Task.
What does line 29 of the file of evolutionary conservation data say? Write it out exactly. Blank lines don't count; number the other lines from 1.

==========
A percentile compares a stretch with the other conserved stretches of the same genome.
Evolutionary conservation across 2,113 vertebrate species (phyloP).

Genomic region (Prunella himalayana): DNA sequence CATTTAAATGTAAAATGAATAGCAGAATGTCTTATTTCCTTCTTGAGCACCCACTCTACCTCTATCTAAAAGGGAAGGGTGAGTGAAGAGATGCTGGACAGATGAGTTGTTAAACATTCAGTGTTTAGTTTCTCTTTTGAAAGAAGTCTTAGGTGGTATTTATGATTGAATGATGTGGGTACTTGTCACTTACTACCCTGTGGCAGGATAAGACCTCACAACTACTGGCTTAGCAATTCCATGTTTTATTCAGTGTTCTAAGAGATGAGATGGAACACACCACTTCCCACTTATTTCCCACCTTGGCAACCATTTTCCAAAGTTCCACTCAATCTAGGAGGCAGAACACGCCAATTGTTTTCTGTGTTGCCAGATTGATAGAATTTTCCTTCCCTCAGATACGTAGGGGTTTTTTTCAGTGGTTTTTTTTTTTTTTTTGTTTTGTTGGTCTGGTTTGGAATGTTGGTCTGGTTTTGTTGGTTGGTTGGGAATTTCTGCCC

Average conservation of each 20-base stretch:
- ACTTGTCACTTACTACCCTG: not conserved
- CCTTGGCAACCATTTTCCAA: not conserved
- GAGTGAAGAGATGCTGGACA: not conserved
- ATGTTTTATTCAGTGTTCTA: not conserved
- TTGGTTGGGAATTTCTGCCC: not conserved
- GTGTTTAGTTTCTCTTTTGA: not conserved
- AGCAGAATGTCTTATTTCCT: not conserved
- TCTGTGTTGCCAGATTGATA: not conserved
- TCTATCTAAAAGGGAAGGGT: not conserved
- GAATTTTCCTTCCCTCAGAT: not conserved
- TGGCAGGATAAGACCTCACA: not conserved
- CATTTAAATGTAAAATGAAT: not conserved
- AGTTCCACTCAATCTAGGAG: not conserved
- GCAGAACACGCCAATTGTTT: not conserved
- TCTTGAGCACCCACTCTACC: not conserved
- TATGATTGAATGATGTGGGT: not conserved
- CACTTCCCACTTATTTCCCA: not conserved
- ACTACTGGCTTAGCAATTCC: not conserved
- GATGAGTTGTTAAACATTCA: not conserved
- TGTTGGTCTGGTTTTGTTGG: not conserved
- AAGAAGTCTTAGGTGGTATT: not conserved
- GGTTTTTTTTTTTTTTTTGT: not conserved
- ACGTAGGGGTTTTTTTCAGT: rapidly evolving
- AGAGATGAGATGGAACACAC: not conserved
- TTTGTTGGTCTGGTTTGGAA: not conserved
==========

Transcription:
- TTTGTTGGTCTGGTTTGGAA: not conserved